Transcript:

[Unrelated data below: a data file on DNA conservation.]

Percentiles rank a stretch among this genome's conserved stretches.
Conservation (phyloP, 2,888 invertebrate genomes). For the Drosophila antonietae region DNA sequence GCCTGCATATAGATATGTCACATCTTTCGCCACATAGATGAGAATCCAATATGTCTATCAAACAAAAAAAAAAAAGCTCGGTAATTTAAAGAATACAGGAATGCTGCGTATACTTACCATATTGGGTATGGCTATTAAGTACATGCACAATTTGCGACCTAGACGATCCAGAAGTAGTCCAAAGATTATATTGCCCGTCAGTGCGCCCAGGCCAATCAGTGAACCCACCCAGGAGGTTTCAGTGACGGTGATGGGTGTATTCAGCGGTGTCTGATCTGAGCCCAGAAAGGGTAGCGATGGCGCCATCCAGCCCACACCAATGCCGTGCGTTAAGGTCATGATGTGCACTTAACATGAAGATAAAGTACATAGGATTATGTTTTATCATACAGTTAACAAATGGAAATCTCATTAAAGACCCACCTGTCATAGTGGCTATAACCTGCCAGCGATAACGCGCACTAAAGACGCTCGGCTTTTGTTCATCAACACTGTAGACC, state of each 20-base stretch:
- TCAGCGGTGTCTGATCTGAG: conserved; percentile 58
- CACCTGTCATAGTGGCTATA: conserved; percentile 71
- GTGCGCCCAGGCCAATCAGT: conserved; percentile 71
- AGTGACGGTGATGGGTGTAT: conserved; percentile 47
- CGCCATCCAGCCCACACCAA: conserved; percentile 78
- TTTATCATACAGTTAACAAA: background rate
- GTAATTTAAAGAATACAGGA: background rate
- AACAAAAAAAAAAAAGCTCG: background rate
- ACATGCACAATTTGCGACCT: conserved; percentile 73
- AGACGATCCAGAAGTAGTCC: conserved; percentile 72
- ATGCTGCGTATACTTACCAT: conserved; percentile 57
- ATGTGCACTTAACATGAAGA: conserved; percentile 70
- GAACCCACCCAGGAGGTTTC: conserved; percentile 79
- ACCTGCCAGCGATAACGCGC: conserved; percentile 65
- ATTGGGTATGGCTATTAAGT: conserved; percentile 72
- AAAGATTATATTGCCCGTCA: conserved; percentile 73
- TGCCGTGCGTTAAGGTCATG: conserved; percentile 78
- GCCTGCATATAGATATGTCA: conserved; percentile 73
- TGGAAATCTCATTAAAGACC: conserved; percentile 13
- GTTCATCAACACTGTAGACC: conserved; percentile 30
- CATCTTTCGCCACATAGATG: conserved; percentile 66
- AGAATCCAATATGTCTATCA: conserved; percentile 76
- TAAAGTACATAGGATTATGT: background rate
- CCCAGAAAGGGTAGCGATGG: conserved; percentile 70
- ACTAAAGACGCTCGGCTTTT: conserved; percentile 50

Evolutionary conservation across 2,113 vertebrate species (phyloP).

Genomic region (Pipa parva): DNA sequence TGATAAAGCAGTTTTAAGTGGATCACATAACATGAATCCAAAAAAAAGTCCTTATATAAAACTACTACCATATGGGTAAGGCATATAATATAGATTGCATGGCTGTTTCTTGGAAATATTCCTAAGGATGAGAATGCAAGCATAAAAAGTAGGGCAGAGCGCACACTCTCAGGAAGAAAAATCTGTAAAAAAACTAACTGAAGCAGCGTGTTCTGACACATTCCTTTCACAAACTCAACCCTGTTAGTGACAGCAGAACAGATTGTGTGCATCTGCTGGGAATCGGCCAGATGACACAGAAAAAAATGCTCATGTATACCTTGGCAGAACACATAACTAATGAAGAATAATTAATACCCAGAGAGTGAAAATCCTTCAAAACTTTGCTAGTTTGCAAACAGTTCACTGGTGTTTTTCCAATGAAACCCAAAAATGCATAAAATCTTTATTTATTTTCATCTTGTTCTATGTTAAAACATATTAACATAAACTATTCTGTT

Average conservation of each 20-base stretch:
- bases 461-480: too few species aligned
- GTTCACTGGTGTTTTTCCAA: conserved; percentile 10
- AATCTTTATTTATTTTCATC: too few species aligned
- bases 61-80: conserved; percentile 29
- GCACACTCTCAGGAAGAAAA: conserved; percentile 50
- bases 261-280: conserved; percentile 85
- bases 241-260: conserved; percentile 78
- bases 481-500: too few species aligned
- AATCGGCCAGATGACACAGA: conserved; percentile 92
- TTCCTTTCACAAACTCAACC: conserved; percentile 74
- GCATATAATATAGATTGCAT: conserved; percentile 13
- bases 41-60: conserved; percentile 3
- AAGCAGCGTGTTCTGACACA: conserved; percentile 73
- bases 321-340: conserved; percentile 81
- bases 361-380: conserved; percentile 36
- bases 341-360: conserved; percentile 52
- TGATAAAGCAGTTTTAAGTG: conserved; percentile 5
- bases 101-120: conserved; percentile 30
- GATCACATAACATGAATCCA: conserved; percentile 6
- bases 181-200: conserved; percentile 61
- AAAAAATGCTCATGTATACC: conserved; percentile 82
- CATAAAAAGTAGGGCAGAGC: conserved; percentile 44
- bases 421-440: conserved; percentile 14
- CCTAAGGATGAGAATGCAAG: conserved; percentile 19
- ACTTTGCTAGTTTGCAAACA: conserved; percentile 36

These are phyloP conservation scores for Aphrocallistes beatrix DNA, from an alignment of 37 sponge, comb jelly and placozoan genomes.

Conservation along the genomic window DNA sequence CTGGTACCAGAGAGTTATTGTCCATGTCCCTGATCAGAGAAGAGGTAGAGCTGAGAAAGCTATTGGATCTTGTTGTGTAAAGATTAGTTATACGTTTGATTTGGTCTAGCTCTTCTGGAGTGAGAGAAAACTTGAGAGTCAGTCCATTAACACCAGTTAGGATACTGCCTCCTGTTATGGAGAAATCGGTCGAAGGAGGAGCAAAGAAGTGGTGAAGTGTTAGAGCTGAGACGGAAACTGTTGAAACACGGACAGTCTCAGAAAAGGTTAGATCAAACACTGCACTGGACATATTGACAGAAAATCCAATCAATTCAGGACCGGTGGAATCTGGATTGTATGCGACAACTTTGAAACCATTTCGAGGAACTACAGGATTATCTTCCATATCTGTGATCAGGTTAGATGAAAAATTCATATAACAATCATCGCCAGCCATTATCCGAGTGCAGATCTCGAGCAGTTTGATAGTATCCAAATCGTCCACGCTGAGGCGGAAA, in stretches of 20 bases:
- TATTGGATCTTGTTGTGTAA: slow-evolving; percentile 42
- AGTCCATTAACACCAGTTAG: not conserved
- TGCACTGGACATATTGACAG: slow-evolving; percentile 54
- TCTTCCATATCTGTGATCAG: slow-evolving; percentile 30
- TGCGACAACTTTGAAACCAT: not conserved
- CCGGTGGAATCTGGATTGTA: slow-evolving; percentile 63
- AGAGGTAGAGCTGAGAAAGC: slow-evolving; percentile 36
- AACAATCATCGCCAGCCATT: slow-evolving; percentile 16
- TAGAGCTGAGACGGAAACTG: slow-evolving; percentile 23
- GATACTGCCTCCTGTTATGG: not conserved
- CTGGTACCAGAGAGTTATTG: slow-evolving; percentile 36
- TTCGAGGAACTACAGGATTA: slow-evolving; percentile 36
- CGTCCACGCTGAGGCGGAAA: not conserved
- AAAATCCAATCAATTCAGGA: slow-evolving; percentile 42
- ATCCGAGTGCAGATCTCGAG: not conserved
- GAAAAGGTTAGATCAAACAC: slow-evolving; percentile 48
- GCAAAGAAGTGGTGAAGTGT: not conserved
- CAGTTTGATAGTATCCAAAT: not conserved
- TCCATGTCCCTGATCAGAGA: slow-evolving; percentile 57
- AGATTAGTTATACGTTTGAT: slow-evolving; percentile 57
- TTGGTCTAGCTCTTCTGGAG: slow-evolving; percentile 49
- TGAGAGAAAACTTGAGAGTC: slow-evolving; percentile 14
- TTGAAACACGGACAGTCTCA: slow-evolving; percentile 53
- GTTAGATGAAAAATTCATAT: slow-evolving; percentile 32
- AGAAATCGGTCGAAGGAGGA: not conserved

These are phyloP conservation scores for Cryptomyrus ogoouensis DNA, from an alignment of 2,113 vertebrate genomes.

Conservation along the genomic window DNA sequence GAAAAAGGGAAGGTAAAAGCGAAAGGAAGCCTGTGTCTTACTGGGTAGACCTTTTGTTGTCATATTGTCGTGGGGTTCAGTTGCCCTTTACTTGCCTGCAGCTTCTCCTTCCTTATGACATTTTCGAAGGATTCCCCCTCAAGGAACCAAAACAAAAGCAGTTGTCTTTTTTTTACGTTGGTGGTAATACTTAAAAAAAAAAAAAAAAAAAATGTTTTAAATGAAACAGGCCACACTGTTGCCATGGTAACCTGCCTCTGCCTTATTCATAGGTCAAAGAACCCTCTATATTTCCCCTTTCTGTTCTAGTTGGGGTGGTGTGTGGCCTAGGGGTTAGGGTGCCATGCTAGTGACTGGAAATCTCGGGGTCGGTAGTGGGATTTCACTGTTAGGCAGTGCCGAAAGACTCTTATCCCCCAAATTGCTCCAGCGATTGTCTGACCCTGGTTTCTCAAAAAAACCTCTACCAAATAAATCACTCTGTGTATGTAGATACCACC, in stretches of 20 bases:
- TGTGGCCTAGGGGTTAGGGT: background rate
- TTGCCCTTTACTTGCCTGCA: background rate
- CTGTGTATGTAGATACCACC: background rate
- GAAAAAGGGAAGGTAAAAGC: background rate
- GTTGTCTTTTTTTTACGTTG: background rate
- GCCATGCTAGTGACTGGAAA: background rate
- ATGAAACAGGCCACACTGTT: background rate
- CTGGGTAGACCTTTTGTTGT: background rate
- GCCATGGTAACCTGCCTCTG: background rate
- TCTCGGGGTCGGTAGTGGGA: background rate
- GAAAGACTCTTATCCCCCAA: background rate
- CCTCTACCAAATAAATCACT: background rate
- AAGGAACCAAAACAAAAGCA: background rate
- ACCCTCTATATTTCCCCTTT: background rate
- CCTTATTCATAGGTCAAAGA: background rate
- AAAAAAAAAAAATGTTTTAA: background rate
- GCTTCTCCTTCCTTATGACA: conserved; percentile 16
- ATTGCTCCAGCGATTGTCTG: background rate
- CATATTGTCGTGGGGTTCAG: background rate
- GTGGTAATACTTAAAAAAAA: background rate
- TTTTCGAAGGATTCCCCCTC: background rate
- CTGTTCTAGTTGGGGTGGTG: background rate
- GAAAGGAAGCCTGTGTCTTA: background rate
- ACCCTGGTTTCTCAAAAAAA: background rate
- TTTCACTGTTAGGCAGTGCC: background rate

[MUSIC] Hey, everyone, how’s it going? So in this video, We’ll be talking about something that I’ve gotten a lot of requests, and I’ve also wanted to make for a while. The Dickie Fuller and the augmented Dickey Fuller tests. So as we know, a big deal in time series modeling is to make sure that the series you’re modeling is stationary, so if you’re not familiar with that term, I’ll link my video on stationary in the description and you can check that out. But it basically means that the properties of the time series, such as mean and standard deviation are not changing over time, so of course, we need to have a formal test because we can always look at the time series and say I think it’s stationary or I think it’s not stationary, but we need some kind of robust formal test in order to better tell us. And that is the Dickey Fuller and augmented Dickie Fuller test. So in this video, we’ll be going through those tests at a pretty high level, so I’m not going to delve into the weeds of the mathematics. If that’s something you want, you can go ahead and leave a comment and I’ll try to do that in the future, but this is going to be a high level first. The Dickey Fuller test how we extend that to the augmented Dickey Fuller test and then we’ll even look at the code in Python, which will be made available to you. So let’s start off with the Dicky Fuller test. The Diki Fuller test basically assumes that our time series in question is a AR1 or autoregressive one process, In a nutshell, that just means that our time series Y Sub T is equal to some constant Mu, plus some coefficient Phi one times that same time series lagged one period. So this is the crucial part right here, which makes this a ar1 model. It just means that our time Series is a function. A linear function of itself lagged one time period in the past. Okay, now the null hypothesis H naught for the Diki. Fuller test is that Phi 1 this coefficient in front of the lagged one time series, is equal to 1 And, of course, if you’ve watched my unit roots video which I’ll also post below. You know that this would mean that the time series has a unit root, and that means that if we were to draw a graph of the time series, it is not stationary. We know that if this v1 is 1 or greater, the time series is not stationary now. The alternative hypothesis is that Phi 1 is less than 1 in which case the time series would be stationary. So now we see why this null and alternative hypothesis Do indeed test for stationarity now. The first thing that we’re going to do is subtract y sub T minus 1 from both sides, so we’re going to subtract it from the left hand side, and we subtract it from the right hand side as well. We introduce the notation Delta Y Sub T, which is equal to Y sub T minus Y sub T minus one, so that’s basically how we go from this equation to the equation written just below, and we also introduce a new symbol Delta here and Delta is simply equal to Phi 1 minus 1 Now this transform version here. We can basically write the null and alternative hypothesis by basically considering in terms of delta instead of Phi 1 If Phi 1 were equal to 1 that would mean Delta is equal to zero, And if Phi one is less than one that would mean that delta is less than zero. Okay, so now basically, we’re dealing with this model and this null and alternative hypothesis. The reason we do, this transformation is so that we can make the left-hand side stationary. So what I mean by that is assume the null hypothesis is true, so assume that Delta is equal to zero. Then we basically don’t consider this term and your time Series is equal to Mu, a constant plus Epsilon sub T, which is assumed to be some normally distributed random noise, right so that would mean that under the null hypothesis, our time series in question, which is now Delta Y sub T is stationary now. The reason why we can’t just do a simple T test for the value of Delta is because y sub T minus 1 is still non-stationary. Why is y sub T minus 1 non-stationary because y sub T is assumed to be non-stationary under the null hypothesis, which is that we have a unit root, okay, but it turns out that we can compute the same exact T statistic. It’s just that the distribution that we compare it against is not the T distribution, but instead a specialized distribution called the Dickey Fuller distribution so explicitly what we do. Next Is We say that the T statistic for Delta Hat Delta again being the coefficient in front of the lagged One version of the time series is equal to Delta Hat, so we go ahead and compute Delta hat and divide that by the standard error of delta hat. So what’s happening here is nothing special. You’re just computing the same old t-statistic you would if this was just any old regression. The only difference is that instead of comparing that t-statistic this one, we just calculated against the normal T distribution. We need to compare it against the Dickey Fuller distribution, which I’ll leave a link in the description below to that distribution again. The reason we need to do, this is because we know that under the null hypothesis, Y sub T minus 1 is non-stationary. It has a unit root and therefore it’s non-stationary. If we knew that it was stationary, we could just do the same thing that we’ve always been doing with the t-distribution we go ahead and compare this t-stat against this Dicky Fuller distribution, and then we either find that this T statistic is less than the critical value, or it’s greater than the critical value if it’s less than the critical value, we reject the null hypothesis. What that means in real terms is that we reject that it has a unit root, which means that we say that the time series is in fact stationary on the other hand. If T is greater than the critical value, we do not reject H naught, and we do not have evidence to say that it is stationary. Okay, so that’s how we decide robustly for a simple ar1 model If the time series is or is not stationary now, of course, the natural question is that, of course, time series models can and will be more complicated than AR1. So how do we extend this to something more complicated? That’s where the augmented Dickey Fuller test comes in. So the augmented Dickey Fuller test starts with the assumption that the time series is not a simple AR1 model. It says that it’s a more complicated ARP model which is written right here. We begin with the same transformation. We subtract Y sub T minus 1 from both sides on the left hand side. We get Delta y sub T. Oh, this is a mistake, so we get delta y. Sub T is equal to Mu Plus Delta y sub T minus one, plus all this other stuff over here, okay, so the null and alternative hypothesis for the augmented Dickie Fuller test are actually the exact same were again testing whether Delta is equal to zero versus Delta is less than zero and the process is the same. We go ahead and calculate the T statistic for Delta. Same exact way we did here. Compare it against the same Dickey fuller distribution here and go through the same conclusion process. So if that t-stat is less than the critical value, we say it’s stationary. Otherwise we say it is non-stationary now. The one extra step we do with the augmented Dickey fuller distribution is we have all of these other coefficient’s beta? I and these we can use a typical t-distribution for we can go ahead and just calculate the t-stat for each of these beta, which is simply beta i-hat divided by standard error of beta i-hat for each of them. We compare this t-statistic against the critical value in just the typical t-distribution, and then we go ahead and make a conclusion about whether each of these is significant, so this was a pretty high level on the Dickie Fuller and augmented Dickey Fuller Test. Let’s round out this video by looking at very simple code in Python. You can run to do this for yourself. All right, you’ll just need the one special library, Statsmodelstsa stats, tools, and from there you’ll import adfuller. So this is the augmented Dickie Fuller test. I have a function here to just generate some simulated ar data. I won’t really explain it too much, but that’s what it’s for. And here is the function to perform the test. It’s very simple. It just accepts the time series you put the time series right into the adfuller function, and you get two things back So result zero gives you the statistic, and then the p-value is what we care about more and that’s stored in result one so again, if the p-value is less than .05 we’ll say that it is stationary, However, if the p-value is greater than .05 well say that it is not stationary so just generate an AR1 process here with v1 is equal to .05 So we know, for a fact this is stationary if we look at it, it looks visually stationary, but we never know, so we go ahead and just perform the test putting in our AR1 process, and we get the p-value of 0.000 bunch of zeros one so strong evidence that this is stationary, which, in fact it is now. What if we put in a non-stationary process? So I generated a r1 process with fee equal to 1 so this clearly has a unit root and we can even see visually, There’s strong evidence of sticking to high and low values. If I were to perform the ADF test here, we get a p-value of 0.66 which is very high so again we get evidence that this is not stationary. We can do this on more complicated ones, so we can do an ar2 process. I have Phi. 1 is equal to .05 v2 is equal to 0.3 So this is stationary. If I look at the graph, of course, it does look stationary. If I run this data through the augmented Dickey Fuller test, I get a very, very low P value again so enforce that this is a stationary time series and just to round up the story. Here’s a AR2 process whose coefficient’s sum up to 1 therefore, it is not stationary, We can see that pretty visually it sticks to high and low values. If I put this ar2 process through my augmented Dickey folder test, I get .52 which is clearly higher than .05 so this is not stationary. So this code I’ll link in the description below, and it’s a very, very nice, easy way to tell if your time series is stationary or is not stationary. Okay, so please, like and subscribe. Hope you like this video and I’ll see you next time.